But before going in to view the collection, I took a closer look at the Mound itself. Here, just opposite the Museum entrance, is a wide flight of steps leading to the flattened top. You can see the roof of a structure erected on the top of the mound just visible above the steps.
This is the building at the top of the Mound. A recreation, of course, done some time ago. But one based upon the best archeological evidence available at the time. Including size, shape, and construction materials. The top of the mound now is closed to the public. Only opened for very special events, and maintenance.
Here you can see that the sides of this mound are covered with trees and other vegetation. Though when in use as a ceremonial site the sides probably were smooth and of a color meaningful to the surrounding society.
Tony, the friend mentioned in the last post who lived in Fort Walton Beach during his middle school years, tells of climbing with his family to the top of the Mound some time in the late 1950s. There to find an old discarded refrigerator! Quite a come-down from the Mound’s past glories.
Gail Lynn Meyer is the recently appointed Museum Manager for the City of Fort Walton Beach’s Heritage Park and Cultural Center. She knows a lot about the Mound and Museum, though. Since as an archeologist she’s been involved in museum work at the Fort Walton Beach Center for over twenty years.
The Mound and associated Museum are part of the City’s Heritage Park and Cultural Center. Ms. Meyer agreed to sit down for a taped interview in the afternoon. So, we’ll have her expert commentary in this and the next post. An excellent addition to our program.
I first asked Ms. Meyer to describe the Mound itself. Above is a shot of the flat surface of the Mound she describes. The top of the “truncated pyramid,” as she called it. The City has installed flood lights here and there, which must make it an interesting sight at night. No refrigerators now. Used or new!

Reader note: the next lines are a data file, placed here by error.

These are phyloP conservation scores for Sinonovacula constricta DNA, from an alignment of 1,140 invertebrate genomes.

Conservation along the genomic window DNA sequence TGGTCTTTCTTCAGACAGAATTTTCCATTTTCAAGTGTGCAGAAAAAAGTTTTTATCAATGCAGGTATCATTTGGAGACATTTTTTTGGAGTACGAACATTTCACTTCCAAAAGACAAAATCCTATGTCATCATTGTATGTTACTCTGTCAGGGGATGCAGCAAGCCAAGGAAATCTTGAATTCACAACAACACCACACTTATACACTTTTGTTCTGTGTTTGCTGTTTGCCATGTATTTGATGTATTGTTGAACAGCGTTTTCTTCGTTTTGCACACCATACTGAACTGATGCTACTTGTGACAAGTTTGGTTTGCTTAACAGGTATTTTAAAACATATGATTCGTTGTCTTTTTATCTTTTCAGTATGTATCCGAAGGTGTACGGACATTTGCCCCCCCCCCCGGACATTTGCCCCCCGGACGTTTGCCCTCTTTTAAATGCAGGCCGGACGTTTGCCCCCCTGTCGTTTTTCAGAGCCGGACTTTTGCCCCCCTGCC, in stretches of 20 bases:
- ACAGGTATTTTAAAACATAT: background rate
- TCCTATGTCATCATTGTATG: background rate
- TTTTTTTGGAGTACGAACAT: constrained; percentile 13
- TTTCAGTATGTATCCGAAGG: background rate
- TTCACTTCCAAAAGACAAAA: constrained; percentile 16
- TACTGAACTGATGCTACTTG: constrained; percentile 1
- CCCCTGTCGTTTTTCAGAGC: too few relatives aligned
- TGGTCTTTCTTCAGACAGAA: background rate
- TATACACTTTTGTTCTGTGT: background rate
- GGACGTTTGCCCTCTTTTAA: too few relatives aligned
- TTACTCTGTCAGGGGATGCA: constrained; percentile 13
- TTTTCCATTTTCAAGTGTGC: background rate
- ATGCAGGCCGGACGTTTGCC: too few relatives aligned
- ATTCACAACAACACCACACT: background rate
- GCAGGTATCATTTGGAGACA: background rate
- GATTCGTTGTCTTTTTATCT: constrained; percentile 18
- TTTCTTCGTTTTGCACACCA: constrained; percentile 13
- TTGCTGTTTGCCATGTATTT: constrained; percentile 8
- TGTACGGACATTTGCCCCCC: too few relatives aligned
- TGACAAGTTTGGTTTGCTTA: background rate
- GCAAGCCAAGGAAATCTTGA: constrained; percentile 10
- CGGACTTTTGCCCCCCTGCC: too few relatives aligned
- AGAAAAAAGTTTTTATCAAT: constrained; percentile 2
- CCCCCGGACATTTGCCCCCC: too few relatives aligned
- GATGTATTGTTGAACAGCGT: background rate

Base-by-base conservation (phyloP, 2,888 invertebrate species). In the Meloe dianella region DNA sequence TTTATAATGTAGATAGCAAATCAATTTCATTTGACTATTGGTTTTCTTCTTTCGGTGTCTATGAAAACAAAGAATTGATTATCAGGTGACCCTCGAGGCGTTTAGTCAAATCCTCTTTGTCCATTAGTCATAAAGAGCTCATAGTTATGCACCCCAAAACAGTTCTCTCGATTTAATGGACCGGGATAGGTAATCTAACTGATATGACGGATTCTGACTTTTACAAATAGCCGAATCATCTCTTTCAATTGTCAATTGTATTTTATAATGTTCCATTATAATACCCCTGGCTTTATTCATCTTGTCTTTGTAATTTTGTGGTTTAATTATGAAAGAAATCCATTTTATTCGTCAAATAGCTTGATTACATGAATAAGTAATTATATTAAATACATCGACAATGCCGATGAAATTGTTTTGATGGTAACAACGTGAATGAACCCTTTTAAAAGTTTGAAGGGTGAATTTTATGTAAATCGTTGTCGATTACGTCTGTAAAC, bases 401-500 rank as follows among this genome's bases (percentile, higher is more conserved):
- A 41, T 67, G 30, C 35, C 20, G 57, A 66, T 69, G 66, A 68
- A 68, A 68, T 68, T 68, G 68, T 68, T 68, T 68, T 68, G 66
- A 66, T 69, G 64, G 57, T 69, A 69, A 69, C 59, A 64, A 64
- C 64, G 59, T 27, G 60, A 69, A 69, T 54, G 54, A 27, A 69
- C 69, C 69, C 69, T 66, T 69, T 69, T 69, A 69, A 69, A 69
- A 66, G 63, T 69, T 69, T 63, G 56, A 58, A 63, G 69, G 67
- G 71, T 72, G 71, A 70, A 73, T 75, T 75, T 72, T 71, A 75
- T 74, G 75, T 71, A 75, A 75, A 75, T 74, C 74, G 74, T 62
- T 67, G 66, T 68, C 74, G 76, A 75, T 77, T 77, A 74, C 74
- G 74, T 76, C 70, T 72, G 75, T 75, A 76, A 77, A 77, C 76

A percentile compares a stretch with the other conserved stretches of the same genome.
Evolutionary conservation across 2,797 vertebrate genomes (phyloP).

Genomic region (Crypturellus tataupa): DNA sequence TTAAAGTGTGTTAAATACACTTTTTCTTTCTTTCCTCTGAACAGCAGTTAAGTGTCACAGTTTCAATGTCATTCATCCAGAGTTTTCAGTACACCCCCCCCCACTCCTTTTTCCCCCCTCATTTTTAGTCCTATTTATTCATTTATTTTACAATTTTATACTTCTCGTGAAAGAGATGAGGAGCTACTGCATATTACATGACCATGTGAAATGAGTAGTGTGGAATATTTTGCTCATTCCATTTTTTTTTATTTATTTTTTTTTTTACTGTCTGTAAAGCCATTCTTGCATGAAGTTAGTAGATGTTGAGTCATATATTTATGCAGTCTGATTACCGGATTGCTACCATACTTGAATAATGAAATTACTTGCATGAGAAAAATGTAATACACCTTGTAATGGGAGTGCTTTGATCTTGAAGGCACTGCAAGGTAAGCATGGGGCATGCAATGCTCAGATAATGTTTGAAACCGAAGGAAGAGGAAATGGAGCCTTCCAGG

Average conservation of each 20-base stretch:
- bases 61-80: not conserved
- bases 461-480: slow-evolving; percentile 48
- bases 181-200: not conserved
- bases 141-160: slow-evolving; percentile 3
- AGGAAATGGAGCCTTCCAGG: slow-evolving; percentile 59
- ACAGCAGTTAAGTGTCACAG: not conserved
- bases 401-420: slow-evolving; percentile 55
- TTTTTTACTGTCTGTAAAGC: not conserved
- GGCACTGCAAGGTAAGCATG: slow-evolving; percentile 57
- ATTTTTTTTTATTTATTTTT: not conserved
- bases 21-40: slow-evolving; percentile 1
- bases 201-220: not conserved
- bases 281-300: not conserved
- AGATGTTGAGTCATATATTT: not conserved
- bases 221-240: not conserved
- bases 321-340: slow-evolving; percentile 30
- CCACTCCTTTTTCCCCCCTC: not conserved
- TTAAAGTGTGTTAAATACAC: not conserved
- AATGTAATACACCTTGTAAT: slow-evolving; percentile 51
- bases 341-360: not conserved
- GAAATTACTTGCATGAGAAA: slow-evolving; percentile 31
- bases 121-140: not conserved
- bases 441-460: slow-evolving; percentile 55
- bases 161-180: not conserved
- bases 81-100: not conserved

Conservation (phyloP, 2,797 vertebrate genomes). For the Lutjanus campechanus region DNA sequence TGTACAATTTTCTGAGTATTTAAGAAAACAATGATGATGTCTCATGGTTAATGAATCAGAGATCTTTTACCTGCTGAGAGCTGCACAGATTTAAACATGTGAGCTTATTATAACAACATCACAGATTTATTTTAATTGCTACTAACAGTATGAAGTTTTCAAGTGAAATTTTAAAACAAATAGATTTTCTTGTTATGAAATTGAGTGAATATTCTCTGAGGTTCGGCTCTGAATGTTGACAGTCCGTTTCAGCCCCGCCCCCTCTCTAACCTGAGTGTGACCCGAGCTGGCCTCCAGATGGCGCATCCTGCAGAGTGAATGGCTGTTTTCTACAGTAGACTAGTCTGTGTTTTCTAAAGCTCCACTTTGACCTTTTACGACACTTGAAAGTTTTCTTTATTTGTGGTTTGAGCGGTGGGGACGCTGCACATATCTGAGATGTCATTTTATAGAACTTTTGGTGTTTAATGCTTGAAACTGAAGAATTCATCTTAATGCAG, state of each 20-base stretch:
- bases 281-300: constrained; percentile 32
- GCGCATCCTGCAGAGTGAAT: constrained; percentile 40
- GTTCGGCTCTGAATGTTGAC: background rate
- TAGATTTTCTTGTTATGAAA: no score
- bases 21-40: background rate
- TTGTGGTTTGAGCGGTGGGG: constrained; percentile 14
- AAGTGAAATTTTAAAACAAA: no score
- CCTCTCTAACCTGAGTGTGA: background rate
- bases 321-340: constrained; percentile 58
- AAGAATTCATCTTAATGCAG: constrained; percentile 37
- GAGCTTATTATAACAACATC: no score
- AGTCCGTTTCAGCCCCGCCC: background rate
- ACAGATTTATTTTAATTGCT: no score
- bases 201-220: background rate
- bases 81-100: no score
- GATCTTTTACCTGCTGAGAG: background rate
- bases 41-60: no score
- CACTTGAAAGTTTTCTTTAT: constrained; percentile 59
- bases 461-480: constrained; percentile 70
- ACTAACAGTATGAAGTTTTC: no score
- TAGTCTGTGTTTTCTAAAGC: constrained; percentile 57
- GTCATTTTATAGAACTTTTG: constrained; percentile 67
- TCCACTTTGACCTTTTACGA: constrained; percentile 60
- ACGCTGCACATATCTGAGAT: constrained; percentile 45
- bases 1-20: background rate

As already noted, the Mound has had its ups and downs over the years. Including the years of European habitation. The City of Fort Walton Beach actually grew up around this mound. But, as late as the early 1960s some doubt remained about its authenticity. Ms. Meyer describes that here.
By the time the FSU archeologists had completed their work it was obvious that this Mound was no pile of sand or beach debris. That as valuable as this central piece of town was for real estate development, it had greater value as an important historical site. (More on the persistent efforts of Fort Walton Beach residents to assure its preservation in the next post.)
The Fort Walton Beach Mound in its heyday, and certainly now, is much smaller than the other mounds visited on this tour. Still, its construction and maintenance would have required a lot of work. Prolonged effort by at least hundreds of people.
Such projects don’t just happen. They require fairly large and concentrated populations. And effective, probably hierarchical, political organization. So I asked Ms. Meyer to tell us what we know about the size of the population that built this Mound, and about their relationships with surrounding communities.
So, here in Fort Walton Beach we have a relatively small mound that is quite different from the other mounds that have been preserved around the Eastern United States. Not only smaller. But made primarily of sand and sea shell material. That perhaps reflects a culture quite different in important ways. I asked Ms. Meyer about that.
In the next post we’ll take a closer look at the Museum and its remarkable collection. So stay tuned!